I would thoroughly seal the inner exposed edge and the underside using an oil base polyurethane...several coats.








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What do you think of using wax free Shellac for the inner and under surrounding areas over Poly? I'm wonder if it would soak deeper into the grain and maybe more if thinned a bit with alcohol. Your thoughts?:huh:
Thanks
 

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What do you think of using wax free Shellac for the inner and under surrounding areas over Poly? I'm wonder if it would soak deeper into the grain and maybe more if thinned a bit with alcohol. Your thoughts?:huh:
Thanks
I would not use shellac at all. The first application or two of an oil base polyurethane can be thinned 25% for the benefit of penetration, but full strength for subsequent applications.








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I am doing the same thing you are working on. I am not using a bowling alley though! That looks pretty neat.

I plan on using Waterlox to seal and 3m 5200 to glue the sink to the underside of the edge grain butcherblock. 3m says the stuff can flex up to 1350% before breaking the seal. It's commonly used on boats, and will make removal of your old sink difficult or impossible (keep this in mind).

Unfortunately this time of year its too cold to use waterlox in my garage, so I am considering doing tung oil heavily then waterlox in the spring when I can get good ventilation going. My timing was bad on this one!
 

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Discussion Starter #9
I would not use shellac at all. The first application or two of an oil base polyurethane can be thinned 25% for the benefit of penetration, but full strength for subsequent applications.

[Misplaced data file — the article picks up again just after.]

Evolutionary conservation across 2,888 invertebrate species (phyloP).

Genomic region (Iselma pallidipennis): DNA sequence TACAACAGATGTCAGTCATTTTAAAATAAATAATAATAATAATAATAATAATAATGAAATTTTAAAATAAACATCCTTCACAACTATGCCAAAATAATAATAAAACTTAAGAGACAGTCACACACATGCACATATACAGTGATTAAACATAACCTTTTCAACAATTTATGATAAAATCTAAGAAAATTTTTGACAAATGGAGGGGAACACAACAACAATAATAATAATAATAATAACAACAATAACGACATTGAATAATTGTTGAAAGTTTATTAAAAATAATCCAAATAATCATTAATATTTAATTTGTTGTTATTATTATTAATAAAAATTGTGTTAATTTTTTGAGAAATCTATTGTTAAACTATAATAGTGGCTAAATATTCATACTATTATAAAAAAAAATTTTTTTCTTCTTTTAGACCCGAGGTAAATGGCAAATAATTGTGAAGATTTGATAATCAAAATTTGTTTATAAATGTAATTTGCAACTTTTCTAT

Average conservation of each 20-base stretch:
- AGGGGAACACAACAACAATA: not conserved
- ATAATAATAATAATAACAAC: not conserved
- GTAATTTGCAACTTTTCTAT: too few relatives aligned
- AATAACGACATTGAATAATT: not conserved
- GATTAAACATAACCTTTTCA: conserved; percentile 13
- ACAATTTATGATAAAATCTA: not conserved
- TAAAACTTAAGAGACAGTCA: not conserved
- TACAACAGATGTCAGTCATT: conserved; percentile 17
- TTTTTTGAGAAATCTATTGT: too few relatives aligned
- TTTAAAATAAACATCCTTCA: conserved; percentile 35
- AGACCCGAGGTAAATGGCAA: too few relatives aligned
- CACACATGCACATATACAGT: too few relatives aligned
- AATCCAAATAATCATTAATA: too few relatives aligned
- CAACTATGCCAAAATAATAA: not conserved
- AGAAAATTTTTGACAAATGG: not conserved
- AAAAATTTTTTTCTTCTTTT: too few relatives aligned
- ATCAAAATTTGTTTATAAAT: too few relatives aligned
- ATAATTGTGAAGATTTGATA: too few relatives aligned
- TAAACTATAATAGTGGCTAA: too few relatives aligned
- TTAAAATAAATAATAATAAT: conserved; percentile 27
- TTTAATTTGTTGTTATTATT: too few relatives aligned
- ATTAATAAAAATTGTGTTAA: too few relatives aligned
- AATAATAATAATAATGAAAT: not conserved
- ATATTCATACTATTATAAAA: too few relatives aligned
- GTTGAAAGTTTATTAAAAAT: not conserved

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Sorry to belabor this topic. But I tried some of the WB poly I have on a spare maple piece. It doesn't seem to want to penetrate. I kinda did the old soak the chalk in the fluoride style test, if you'all remember those commercials. I was thinking of thinning some Boiled Linseed to apply pre OB poly. Thoughts? I'm just a bit nervous about this counter, being it was not glued like a countertop plank would have.
 

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Sorry to belabor this topic. But I tried some of the WB poly I have on a spare maple piece. It doesn't seem to want to penetrate. I kinda did the old soak the chalk in the fluoride style test, if you'all remember those commercials. I was thinking of thinning some Boiled Linseed to apply pre OB poly. Thoughts? I'm just a bit nervous about this counter, being it was not glued like a countertop plank would have.
Read post #7 again.








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Discussion Starter #11
Read post #7 again.








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Okay. LOL. I am just very nervous because the lack of glue between the boards. Thanks for your patience. How is OB Poly resin for the job? I have some, otherwise I need to go purchase more. Or I have exterior Spar Var.
 

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Okay. LOL. I am just very nervous because the lack of glue between the boards. Thanks for your patience. How is OB Poly resin for the job? I have some, otherwise I need to go purchase more. Or I have exterior Spar Var.
If your top pieces aren't glued together you are going to have a problem. I suggested oil base polyurethane...not shellac...not BLO...not spar varnish. But, you can use whatever you want.








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So, the counter and sink are in. I applied lots of OB poly around the underside of the opening and the end grain. As well as soaking the entire bottom of the counter with 3-1 diluted tung oil and after dry a layer of OB poly as well.
I then made some wood chocks(2"x 1 1/4"DF and 3/4" oak) that run the length of each end of the sink, cut at an angle and leveraged into the bottom of the sink edge by 3 (1/4") anchor bolts on each chock. Sealed with kitchen and bath silicon.
Now in place I set out to sand and apply OB Poly to the top.